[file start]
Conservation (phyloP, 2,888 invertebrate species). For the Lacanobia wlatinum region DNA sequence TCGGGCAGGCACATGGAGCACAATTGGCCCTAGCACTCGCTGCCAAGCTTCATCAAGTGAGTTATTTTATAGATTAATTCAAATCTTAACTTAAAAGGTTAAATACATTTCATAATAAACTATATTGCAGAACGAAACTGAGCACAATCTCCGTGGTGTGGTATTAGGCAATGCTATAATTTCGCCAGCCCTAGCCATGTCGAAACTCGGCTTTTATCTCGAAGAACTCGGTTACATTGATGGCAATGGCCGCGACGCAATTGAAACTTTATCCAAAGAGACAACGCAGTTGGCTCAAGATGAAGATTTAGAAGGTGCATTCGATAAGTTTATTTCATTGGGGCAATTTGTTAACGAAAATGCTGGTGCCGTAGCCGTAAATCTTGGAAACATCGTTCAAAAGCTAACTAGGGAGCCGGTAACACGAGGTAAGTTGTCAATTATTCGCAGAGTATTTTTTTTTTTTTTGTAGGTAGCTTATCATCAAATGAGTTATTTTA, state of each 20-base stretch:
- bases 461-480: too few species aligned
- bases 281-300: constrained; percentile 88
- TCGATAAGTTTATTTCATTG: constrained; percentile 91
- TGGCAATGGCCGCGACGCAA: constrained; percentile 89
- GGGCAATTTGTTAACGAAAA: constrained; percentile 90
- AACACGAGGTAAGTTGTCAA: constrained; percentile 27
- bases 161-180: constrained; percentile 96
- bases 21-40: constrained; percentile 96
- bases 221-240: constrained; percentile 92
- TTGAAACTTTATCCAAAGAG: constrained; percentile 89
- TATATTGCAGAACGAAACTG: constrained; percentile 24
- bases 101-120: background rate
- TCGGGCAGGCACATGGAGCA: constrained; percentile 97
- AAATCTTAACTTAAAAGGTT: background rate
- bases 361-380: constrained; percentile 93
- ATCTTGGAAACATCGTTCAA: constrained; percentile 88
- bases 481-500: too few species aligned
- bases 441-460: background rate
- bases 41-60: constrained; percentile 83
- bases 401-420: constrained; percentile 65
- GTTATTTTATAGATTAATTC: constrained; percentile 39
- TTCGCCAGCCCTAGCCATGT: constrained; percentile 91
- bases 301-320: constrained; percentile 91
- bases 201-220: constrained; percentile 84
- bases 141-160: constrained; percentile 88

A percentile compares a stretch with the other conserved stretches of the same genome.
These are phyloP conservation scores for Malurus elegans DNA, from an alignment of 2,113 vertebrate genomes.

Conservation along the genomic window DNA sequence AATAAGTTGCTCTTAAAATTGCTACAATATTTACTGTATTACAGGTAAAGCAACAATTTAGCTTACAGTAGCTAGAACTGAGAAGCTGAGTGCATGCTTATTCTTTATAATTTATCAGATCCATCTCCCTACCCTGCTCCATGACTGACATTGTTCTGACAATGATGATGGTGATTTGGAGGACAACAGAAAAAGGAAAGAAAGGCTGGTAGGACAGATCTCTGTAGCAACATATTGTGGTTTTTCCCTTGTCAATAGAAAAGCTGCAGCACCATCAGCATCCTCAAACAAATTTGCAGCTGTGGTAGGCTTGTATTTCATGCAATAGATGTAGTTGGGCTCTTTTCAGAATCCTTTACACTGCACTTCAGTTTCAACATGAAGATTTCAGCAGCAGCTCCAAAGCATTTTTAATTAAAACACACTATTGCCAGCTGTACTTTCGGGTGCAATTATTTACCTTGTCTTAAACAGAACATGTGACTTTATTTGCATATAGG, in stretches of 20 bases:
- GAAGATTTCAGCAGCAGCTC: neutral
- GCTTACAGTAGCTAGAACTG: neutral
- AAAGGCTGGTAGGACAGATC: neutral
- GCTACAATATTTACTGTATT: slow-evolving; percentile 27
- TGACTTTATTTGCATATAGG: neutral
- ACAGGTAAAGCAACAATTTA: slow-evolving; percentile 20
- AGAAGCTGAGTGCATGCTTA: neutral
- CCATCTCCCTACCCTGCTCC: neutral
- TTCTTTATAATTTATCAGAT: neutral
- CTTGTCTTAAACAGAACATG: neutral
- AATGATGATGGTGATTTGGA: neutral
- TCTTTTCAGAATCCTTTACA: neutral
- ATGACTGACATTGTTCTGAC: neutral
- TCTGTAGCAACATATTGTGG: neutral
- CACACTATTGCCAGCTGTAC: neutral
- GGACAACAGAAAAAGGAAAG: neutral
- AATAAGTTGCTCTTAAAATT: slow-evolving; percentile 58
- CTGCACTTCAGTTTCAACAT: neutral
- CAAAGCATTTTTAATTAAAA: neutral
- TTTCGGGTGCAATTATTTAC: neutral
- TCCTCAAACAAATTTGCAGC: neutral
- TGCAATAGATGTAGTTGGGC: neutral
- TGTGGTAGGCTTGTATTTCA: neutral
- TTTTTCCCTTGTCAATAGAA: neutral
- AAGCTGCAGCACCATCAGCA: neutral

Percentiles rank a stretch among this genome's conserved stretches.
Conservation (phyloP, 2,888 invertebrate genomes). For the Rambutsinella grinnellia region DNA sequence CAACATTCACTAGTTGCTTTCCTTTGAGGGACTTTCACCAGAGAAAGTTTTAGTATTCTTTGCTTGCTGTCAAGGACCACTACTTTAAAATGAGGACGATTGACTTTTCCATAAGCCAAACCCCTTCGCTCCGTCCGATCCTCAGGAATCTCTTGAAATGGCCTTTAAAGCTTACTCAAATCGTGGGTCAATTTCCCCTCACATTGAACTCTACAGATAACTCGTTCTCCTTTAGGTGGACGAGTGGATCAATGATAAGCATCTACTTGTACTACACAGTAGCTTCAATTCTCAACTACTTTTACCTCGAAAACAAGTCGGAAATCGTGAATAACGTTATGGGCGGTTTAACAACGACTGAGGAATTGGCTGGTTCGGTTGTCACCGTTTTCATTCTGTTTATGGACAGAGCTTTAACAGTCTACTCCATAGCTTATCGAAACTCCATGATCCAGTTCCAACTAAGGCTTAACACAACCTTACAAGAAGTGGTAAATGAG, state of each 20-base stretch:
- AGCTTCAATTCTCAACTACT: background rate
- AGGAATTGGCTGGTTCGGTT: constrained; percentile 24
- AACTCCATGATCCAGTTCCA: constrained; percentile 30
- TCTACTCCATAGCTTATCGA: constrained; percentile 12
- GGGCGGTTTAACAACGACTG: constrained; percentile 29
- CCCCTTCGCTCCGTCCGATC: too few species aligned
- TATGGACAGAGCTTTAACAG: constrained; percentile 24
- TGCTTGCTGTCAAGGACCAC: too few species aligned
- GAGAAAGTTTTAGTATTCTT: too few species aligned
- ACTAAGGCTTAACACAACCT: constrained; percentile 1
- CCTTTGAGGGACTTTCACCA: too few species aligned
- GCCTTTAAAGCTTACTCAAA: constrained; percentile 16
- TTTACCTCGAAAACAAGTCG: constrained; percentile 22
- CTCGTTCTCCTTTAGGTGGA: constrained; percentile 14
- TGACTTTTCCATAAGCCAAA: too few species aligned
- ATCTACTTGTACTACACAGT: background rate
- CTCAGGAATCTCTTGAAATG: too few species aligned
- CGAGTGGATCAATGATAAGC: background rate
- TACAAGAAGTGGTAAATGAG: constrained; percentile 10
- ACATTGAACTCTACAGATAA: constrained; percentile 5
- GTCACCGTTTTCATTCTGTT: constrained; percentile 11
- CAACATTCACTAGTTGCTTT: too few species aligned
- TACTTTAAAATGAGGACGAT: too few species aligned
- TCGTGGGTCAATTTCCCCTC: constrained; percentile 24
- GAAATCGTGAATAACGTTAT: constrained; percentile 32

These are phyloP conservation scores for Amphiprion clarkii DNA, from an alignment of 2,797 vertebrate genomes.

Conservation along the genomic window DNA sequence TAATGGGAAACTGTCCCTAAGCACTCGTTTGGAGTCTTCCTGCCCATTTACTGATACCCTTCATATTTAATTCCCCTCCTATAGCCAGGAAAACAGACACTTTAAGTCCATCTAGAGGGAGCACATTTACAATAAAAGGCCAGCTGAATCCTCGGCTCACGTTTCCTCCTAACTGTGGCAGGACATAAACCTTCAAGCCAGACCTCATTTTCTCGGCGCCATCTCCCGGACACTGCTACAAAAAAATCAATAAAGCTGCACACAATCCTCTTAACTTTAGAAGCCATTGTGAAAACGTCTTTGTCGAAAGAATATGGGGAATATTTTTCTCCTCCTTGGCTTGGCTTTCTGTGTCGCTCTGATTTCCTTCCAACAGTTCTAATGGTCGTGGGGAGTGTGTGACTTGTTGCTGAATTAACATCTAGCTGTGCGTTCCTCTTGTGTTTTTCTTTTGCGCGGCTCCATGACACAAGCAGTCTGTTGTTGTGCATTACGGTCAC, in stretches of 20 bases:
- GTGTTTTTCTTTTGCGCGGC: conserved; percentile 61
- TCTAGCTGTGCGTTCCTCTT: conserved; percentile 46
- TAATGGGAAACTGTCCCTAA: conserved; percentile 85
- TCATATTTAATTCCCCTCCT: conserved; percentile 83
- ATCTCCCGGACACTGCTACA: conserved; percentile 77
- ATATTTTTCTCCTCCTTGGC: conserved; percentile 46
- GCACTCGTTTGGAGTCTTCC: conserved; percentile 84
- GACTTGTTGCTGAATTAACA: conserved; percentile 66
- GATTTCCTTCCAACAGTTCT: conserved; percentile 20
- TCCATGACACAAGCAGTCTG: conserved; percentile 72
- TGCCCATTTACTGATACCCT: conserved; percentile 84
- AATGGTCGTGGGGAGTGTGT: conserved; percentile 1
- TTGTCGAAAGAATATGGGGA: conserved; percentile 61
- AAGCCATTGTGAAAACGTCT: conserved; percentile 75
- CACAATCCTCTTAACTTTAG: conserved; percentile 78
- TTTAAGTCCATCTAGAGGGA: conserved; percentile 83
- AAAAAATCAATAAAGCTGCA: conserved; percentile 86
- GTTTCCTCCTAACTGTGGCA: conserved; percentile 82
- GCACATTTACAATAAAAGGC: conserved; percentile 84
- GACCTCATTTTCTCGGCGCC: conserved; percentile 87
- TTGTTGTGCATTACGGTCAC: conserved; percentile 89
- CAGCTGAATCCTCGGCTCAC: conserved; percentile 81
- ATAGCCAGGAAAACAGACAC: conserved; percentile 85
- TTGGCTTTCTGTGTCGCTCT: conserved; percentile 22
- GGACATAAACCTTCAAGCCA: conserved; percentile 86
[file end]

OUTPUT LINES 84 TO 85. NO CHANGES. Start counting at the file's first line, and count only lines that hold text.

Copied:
- GTGTTTTTCTTTTGCGCGGC: conserved; percentile 61
- TCTAGCTGTGCGTTCCTCTT: conserved; percentile 46